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Cancer Epidemiol Biomarkers Prev. 2018 May;27(5):585-593. doi: 10.1158/1055-9965.EPI-17-0595. Epub 2018 Mar 6.

Estrogen Metabolism in Premenopausal Women Is Related to Early Life Body Fatness.

Author information

1
Department of Epidemiology, Columbia University Mailman School of Public Health, New York, New York. lh2746@cumc.columbia.edu.
2
Department of Epidemiology, Harvard T.H. Chan School of Public Health, Boston, Massachusetts.
3
Channing Division of Network Medicine, Department of Medicine, Brigham and Women's Hospital and Harvard Medical School, Boston, Massachusetts.
4
Department of Biostatistics and Epidemiology, School of Public Health and Health Sciences, University of Massachusetts, Amherst, Massachusetts.
5
Sanofi, Bridgewater, New Jersey.
6
Cancer Research Technology Program, Leidos Biomedical Research, Inc., Frederick National Laboratory for Cancer Research, Frederick, Maryland.
7
Department of Epidemiology, Columbia University Mailman School of Public Health, New York, New York.
#
Contributed equally

Abstract

Background: Estrogen metabolism in premenopausal women may be related to early life body fatness.Methods: Premenopausal women participating in the Nurses' Health Study II recalled their body fatness at ages 5, 10, and 20 years using a validated 9-level pictogram. Fifteen estrogens and estrogen metabolites (EM) were measured using LC/MS-MS in luteal phase urines from 603 women ages 32-54 years. Geometric means of individual EM, metabolic pathway groups, and pathway ratios were examined by body fatness categories using linear mixed models.Results: Body fatness at each age was inversely associated with adult concentrations of all EM combined, parent estrogens (estrone, estradiol), and the 2-hydroxylation pathway. Women in the top (vs. bottom) category of body fatness at age 10 had 21% lower levels of all EM (Ptrend = 0.003), 24% lower parent estrogens (Ptrend = 0.002), and 36% lower 2-pathway (Ptrend = 0.0003). Body fatness at age 10 was inversely associated with 2-catechols (35% lower, Ptrend = 0.0004) and 2-methylated catechols (30% lower, Ptrend = 0.002). After adjusting for premenopausal body mass index (BMI), these associations remained inverse but were attenuated; only parent estrogens remained statistically significant (21% lower, Ptrend = 0.01). Body fatness at ages 5 and 20 were similarly, but more weakly, associated with estrogen pathways.Conclusions: Estimates of body fatness during early life were inversely associated with premenopausal levels of all EM combined, parent estrogens, and 2-pathway estrogen metabolites. These relationships were not fully explained by adult BMI.Impact: These findings inform investigations of diseases linked to early life body fatness and estrogen metabolism. Cancer Epidemiol Biomarkers Prev; 27(5); 585-93. ©2018 AACR.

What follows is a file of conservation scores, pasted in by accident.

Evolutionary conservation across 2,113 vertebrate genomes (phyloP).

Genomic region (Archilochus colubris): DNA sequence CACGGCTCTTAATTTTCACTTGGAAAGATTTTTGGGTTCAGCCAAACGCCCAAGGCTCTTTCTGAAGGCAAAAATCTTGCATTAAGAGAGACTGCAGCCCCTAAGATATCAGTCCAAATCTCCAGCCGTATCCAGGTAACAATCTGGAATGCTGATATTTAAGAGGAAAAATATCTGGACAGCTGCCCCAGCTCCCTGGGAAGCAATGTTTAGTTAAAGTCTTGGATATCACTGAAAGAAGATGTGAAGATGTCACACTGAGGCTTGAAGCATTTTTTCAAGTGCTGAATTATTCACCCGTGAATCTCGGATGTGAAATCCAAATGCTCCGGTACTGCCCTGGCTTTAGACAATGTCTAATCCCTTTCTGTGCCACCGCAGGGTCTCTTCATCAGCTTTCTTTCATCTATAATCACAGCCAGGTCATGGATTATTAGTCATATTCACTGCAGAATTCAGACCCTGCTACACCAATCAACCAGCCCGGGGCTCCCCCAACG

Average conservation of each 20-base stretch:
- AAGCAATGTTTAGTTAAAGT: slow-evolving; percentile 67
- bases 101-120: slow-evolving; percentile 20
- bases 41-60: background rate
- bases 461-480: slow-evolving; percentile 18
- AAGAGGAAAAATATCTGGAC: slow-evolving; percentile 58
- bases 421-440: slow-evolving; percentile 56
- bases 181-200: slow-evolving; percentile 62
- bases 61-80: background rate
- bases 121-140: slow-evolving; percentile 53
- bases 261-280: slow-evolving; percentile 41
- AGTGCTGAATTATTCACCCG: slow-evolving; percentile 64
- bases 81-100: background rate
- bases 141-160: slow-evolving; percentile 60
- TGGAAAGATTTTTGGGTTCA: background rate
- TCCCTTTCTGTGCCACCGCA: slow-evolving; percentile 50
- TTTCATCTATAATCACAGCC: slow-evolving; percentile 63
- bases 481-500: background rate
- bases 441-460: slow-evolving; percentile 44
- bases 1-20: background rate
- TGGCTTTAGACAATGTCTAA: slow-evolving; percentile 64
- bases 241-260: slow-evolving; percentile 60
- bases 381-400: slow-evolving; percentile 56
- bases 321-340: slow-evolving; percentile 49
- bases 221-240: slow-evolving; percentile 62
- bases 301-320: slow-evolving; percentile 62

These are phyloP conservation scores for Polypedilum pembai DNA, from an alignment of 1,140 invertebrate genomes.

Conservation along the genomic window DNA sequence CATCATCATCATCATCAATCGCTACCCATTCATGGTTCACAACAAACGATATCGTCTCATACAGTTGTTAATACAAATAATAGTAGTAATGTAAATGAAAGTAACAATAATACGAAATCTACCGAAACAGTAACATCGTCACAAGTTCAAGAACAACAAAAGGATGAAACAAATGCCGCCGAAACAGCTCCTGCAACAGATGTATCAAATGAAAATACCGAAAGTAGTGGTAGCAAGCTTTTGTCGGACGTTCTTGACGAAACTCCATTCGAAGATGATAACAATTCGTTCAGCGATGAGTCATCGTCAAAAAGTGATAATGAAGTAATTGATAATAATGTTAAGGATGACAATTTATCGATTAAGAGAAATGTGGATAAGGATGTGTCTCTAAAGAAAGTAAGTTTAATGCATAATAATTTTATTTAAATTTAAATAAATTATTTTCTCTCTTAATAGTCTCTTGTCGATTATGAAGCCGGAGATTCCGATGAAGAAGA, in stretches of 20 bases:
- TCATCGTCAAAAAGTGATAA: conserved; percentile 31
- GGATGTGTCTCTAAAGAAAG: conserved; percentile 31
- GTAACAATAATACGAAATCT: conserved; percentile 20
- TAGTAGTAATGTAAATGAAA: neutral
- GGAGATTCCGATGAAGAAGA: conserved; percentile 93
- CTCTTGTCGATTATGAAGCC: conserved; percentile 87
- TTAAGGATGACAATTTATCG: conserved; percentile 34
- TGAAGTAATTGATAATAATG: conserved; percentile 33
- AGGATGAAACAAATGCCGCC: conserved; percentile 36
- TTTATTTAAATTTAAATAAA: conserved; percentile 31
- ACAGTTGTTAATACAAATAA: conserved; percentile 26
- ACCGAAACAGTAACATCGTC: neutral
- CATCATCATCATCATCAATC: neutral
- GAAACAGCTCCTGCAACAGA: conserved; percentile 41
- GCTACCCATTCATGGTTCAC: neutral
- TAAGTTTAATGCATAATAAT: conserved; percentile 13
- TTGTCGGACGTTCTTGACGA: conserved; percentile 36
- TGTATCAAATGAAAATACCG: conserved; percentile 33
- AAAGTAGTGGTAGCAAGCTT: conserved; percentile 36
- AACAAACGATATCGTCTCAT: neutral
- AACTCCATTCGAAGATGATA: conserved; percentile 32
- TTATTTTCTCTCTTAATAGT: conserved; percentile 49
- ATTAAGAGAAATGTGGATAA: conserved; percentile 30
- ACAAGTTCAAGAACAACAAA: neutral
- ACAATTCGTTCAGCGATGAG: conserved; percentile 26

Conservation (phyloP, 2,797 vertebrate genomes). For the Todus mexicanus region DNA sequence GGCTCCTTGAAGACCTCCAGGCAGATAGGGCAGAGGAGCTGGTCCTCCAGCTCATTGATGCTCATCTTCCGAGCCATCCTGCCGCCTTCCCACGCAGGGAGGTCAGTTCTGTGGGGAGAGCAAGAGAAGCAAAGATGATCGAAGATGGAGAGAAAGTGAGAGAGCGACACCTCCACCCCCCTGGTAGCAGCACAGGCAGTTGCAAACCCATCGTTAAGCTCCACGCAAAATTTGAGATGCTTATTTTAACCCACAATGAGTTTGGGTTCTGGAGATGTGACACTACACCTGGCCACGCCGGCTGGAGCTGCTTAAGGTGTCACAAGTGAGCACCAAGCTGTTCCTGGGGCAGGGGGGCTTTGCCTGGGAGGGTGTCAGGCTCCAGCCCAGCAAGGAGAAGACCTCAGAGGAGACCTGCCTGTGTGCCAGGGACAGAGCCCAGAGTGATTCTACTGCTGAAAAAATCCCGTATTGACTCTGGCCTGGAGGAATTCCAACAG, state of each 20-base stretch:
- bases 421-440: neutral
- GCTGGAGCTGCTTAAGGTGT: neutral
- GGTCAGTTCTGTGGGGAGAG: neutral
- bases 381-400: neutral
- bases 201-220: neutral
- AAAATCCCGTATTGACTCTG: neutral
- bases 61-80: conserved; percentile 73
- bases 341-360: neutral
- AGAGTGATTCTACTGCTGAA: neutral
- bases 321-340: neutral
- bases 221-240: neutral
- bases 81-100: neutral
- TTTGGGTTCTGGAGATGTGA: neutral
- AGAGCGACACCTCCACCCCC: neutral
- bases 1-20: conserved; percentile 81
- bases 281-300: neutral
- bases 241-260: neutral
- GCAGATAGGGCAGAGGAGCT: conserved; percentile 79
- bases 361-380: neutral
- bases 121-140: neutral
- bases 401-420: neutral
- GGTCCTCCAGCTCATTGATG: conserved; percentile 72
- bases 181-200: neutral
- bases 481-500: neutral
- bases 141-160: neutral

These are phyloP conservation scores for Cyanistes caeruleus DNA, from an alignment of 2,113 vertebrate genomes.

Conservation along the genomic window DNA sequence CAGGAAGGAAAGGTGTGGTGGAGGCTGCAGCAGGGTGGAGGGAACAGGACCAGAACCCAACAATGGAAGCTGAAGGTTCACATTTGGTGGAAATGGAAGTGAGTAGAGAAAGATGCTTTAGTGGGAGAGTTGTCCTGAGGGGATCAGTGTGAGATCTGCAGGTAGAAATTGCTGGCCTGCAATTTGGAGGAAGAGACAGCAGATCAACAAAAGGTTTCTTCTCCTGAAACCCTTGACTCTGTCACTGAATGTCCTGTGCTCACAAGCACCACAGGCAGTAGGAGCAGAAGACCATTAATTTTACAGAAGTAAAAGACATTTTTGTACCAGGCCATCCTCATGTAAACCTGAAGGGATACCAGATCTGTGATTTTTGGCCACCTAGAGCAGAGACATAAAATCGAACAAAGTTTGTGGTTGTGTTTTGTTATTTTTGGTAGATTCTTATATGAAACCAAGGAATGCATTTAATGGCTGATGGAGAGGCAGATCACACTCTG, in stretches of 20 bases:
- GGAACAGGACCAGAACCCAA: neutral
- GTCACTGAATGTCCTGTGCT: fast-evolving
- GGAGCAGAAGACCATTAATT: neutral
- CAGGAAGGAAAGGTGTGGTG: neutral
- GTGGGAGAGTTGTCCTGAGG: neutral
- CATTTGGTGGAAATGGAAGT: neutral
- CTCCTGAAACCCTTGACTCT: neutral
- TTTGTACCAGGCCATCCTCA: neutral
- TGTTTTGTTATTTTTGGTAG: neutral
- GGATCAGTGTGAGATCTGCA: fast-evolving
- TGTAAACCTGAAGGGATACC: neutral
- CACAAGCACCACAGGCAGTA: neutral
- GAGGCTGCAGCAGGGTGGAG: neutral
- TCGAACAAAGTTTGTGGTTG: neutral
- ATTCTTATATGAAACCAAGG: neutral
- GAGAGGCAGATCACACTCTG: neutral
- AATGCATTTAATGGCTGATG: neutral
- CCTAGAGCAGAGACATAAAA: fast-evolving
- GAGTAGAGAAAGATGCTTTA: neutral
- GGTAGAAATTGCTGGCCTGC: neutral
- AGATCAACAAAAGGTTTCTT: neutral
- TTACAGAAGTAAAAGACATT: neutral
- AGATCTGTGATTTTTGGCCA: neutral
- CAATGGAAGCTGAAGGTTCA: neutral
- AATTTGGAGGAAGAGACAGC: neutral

PMID:
29511040
PMCID:
PMC5932230
DOI:
10.1158/1055-9965.EPI-17-0595
[Indexed for MEDLINE]
Free PMC Article

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